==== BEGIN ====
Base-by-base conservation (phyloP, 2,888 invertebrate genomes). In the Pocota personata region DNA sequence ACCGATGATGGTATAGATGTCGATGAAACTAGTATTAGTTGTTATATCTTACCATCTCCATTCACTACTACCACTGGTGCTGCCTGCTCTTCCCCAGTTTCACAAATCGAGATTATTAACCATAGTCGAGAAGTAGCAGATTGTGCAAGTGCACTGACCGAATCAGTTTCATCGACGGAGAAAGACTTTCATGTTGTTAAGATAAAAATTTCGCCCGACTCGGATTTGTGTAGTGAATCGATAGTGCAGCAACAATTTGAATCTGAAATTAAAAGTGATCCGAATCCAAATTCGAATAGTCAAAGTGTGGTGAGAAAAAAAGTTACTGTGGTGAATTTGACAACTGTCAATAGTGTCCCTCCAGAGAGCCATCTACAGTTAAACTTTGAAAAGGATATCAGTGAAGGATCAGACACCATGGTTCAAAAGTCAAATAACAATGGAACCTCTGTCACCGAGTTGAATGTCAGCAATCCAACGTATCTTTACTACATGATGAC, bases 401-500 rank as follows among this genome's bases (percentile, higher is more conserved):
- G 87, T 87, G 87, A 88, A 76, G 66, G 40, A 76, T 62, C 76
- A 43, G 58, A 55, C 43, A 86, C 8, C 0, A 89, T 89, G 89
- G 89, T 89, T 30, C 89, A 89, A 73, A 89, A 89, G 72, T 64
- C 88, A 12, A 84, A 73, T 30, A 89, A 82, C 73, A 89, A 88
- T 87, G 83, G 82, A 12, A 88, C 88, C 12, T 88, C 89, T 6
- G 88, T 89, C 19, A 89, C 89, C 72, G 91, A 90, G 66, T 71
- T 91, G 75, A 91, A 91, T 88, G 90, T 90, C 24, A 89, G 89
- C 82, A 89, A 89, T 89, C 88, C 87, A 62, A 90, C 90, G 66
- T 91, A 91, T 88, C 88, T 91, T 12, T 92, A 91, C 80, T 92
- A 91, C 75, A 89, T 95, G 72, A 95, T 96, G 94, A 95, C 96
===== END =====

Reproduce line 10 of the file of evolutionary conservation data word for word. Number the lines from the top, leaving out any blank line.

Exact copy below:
- T 91, A 91, T 88, C 88, T 91, T 12, T 92, A 91, C 80, T 92